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Hopping from city to city during audition season can be both expensive and time-consuming—not to mention disheartening if you end up being cut after barre. Since its inception in 2016, the Grand Audition has aimed to solve that conundrum for young ballet dancers looking for a job: This annual two-day event in Europe provides an unprecedented opportunity to audition for 10 companies at once.
The ballet world can't get enough of Arthur Pita. With his maverick, surreal imagination, the self-styled "David Lynch of dance" brings a welcome theatricality to everything he touches, from his version of Kafka's The Metamorphosis to 2017's Salome for San Francisco Ballet.
The South African–born Pita competed in disco dancing and later performed with Matthew Bourne's New Adventures. Today, he is Bourne's offstage partner, and the pair live together in London. His latest work, which premiered in November, is a one-act adaptation of Dorothy Scarborough's 1925 Texan novel, The Wind, for The Royal Ballet.
Marcelino Sambé has been an ebullient presence at The Royal Ballet since he joined the company in 2012. A prizewinner at Moscow International Ballet Competition and Youth America Grand Prix, the Portuguese dancer earned a scholarship to the Royal Ballet School's Upper School and shone from the start in virtuosic variations, with technique that was unfailingly bright and airy.
His short stature could have limited him. But last season, Sambé (who is also an enthusiastic choreographer) broke through to the next level, as was shown by the expressive, harrowing role Crystal Pite created on him in Flight Pattern—that of a migrant gripped by despair.
Not many students get the opportunity to perform a variation onstage with the Mariinsky Ballet. But in April 2016, when May Nagahisa was just 15 and training at Monaco's Princess Grace Academy, the Japanese prodigy was invited to perform the Manu dance in La Bayadère with the venerable Russian company—an unprecedented honor for a non-Vaganova student.
"Women are often presented as soft, fragile little creatures in ballet," says Léonore Baulac. "We're not." The Paris Opéra Ballet's newest female étoile is discussing her unease at some of the 19th-century narratives she portrays. "It was real acting," she says with a laugh of La Sylphide. "James kills her by taking away her wings, yet she tells him not to worry and goes to die elsewhere onstage!"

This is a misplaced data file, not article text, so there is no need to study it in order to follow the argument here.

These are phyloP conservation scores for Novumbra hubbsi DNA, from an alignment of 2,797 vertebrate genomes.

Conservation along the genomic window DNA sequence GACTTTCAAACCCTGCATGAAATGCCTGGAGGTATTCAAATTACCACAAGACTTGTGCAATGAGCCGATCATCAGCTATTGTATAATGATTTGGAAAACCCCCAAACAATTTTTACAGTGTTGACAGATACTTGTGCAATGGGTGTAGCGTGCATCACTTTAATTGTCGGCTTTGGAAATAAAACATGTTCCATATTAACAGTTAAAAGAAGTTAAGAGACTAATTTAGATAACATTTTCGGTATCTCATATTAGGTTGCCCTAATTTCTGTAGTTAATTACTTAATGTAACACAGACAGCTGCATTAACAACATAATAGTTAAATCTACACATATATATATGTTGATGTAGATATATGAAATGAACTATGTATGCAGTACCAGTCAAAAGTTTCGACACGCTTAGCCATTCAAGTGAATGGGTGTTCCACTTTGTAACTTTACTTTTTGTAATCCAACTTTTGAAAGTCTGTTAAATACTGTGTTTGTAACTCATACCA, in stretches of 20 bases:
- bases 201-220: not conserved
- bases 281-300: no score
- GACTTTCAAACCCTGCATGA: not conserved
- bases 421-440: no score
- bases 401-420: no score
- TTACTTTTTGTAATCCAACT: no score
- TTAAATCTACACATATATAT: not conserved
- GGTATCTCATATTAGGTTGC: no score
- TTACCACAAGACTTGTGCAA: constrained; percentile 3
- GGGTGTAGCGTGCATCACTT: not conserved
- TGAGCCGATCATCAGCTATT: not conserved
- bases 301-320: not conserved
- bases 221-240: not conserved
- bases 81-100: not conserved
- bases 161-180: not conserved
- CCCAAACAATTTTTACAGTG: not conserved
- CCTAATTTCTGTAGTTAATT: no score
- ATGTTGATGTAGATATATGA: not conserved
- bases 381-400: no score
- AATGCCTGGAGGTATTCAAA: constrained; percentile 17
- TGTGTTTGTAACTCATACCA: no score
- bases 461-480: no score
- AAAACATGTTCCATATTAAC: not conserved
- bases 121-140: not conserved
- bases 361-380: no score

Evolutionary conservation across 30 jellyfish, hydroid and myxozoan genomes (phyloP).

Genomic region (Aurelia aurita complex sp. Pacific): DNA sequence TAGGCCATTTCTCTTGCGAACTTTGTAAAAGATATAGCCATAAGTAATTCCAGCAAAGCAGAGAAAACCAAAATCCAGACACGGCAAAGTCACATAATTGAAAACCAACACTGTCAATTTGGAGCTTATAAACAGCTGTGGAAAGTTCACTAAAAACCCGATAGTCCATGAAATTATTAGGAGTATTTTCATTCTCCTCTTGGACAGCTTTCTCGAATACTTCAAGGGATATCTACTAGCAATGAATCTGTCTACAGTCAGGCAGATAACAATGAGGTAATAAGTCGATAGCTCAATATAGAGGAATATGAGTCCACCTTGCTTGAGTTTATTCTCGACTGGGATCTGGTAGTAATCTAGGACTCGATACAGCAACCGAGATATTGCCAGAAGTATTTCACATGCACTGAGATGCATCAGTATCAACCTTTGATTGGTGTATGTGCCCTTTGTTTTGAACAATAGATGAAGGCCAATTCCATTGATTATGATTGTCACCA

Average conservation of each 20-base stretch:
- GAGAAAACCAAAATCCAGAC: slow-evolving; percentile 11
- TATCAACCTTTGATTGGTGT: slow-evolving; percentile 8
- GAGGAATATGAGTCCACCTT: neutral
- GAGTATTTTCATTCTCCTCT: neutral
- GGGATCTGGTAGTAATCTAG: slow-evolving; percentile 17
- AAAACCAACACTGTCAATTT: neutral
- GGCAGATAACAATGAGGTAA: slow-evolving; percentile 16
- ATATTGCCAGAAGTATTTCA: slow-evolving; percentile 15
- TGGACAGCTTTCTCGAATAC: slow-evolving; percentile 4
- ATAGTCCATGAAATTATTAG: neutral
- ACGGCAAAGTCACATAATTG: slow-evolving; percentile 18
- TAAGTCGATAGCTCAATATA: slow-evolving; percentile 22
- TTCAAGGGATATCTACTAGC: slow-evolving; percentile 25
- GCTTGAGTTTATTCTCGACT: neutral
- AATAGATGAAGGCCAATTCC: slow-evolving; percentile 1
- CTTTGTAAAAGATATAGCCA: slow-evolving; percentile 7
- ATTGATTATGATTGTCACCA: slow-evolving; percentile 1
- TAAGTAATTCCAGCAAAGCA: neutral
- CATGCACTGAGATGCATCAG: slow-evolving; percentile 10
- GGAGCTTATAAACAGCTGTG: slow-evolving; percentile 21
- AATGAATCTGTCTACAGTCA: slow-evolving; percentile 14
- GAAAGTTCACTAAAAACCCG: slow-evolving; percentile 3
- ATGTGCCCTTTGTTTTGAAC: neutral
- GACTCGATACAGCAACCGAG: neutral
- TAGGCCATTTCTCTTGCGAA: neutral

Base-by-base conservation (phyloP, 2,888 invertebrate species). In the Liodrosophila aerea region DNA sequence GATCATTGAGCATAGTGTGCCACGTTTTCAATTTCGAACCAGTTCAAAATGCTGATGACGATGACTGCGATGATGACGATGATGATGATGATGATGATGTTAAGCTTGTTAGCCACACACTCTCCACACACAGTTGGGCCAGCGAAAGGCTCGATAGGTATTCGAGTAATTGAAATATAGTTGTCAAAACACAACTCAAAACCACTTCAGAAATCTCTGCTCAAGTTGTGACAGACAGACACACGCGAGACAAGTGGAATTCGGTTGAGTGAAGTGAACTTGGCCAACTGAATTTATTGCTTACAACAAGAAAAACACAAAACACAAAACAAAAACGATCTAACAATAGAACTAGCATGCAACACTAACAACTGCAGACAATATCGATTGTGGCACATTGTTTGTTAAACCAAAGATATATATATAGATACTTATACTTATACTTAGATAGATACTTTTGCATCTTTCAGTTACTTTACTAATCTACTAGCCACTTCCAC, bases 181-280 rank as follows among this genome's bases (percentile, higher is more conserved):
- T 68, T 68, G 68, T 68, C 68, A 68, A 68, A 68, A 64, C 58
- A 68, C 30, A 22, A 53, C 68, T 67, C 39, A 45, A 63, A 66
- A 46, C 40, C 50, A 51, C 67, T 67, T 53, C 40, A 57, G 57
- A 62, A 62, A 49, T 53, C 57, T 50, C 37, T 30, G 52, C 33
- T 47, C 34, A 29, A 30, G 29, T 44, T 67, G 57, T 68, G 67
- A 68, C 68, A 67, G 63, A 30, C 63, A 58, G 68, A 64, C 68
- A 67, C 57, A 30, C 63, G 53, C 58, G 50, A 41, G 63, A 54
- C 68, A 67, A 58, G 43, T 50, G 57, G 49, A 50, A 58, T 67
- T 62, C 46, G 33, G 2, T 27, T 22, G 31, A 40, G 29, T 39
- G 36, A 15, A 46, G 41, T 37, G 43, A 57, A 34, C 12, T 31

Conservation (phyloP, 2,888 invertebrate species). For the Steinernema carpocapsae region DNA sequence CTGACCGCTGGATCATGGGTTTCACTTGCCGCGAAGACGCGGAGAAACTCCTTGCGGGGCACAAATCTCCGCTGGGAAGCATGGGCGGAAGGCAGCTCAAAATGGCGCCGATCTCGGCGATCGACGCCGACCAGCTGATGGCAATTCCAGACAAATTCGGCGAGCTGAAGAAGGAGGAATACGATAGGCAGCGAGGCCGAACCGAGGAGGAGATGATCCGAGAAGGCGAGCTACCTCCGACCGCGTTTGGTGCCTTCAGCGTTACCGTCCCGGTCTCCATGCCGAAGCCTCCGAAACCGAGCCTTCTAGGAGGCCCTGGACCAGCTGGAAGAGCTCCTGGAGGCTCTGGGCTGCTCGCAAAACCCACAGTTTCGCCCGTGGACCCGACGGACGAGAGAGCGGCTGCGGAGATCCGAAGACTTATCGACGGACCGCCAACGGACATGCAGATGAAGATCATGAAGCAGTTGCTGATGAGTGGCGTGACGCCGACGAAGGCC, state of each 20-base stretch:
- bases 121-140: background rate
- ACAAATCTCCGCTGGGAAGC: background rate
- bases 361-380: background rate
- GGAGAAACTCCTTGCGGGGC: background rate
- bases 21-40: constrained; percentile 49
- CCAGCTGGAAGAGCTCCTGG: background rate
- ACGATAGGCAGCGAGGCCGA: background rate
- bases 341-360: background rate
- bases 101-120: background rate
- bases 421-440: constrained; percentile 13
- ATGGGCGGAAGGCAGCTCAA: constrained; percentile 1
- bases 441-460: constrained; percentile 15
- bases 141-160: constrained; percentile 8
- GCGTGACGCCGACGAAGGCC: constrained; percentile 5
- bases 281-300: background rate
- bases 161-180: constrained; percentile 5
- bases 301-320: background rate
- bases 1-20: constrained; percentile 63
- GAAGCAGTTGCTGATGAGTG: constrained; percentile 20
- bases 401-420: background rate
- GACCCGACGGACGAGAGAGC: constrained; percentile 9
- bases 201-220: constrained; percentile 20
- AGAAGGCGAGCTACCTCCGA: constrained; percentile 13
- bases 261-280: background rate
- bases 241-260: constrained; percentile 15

Sitting in the canteen of the Palais Garnier, Baulac embodies some of ballet's contradictions in the 21st century. With her fair curls and dainty features, she could easily pass for a little girl's fantasy princess. As Juliet, she exuded a girlish ardor that felt entirely natural; her reservations notwithstanding, her Sylphide was committed and carefully Romantic in style.
Yet the 27-year-old is no ingénue. At Garnier that day, her sweater reads "I can't believe I still have to protest this s**t," a feminist slogan; last winter, Baulac proudly wore it over a Kitri tutu on Instagram. And her repertoire is as thoroughly modern as she is offstage. A versatile performer even by Parisian standards, she is equally at home in Nutcracker as she is in the works of Pina Bausch and Anne Teresa De Keersmaeker.
At the age of 11, Julian MacKay gave up his life in rural Montana to move to Moscow and train full-time at the Bolshoi Ballet Academy. It paid off: With Apollonian lines and bravura reserves of technique, the young dancer is now a versatile first soloist with St. Petersburg's Mikhailovsky Ballet, and brings an enterprising American spirit to his Russian life.
Company: Mikhailovsky Ballet
Hometown: Bozeman, Montana
Training: With Christine Austin in Montana, Bolshoi Ballet Academy in Moscow
Accolades: 2015 Prix de Lausanne (Royal Ballet apprenticeship), 2015 Beijing International Ballet and Choreography Competition (bronze), 2014 Yuri Grigorovich Ballet Competition in Sochi (bronze), 2014 Istanbul International Ballet Competition (gold)
Wayne McGregor has a new home, and he intends to share it. In March, the British choreographer and his company moved into Studio Wayne McGregor, a new, state-of-the-art venue in London. They have since announced two ambitious initiatives: FreeSpace, a program gifting studio time to other artists, and PEER, a mentorship program for final-year dance students and recent graduates.
In Rachid Ouramdane's Tenir le temps, Annie Hanauer articulates the choreography with unforced precision, her natural demeanor and smooth transitions the perfect fit for Ouramdane's undulating, abstract patterns. Few seem to notice that there is something slightly different about her: Hanauer was born missing part of her left arm, and now has a prosthetic one.
Hanauer, 30, has achieved what many thought impossible for a performer with a disability: a thriving career in the mainstream dance world. After performing with the UK's Candoco Dance Company from 2008 to 2014, she is now an in-demand freelancer, and a tall, striking presence in the works of contemporary choreographers Emanuel Gat and Ouramdane.
Born in Minnesota, Hanauer started taking a range of classes at a local studio when she was 10. Both her family and dance teachers were supportive: "I was never excluded," she says. "It was recreational, but when I got to the age of 16, I was taking class every night."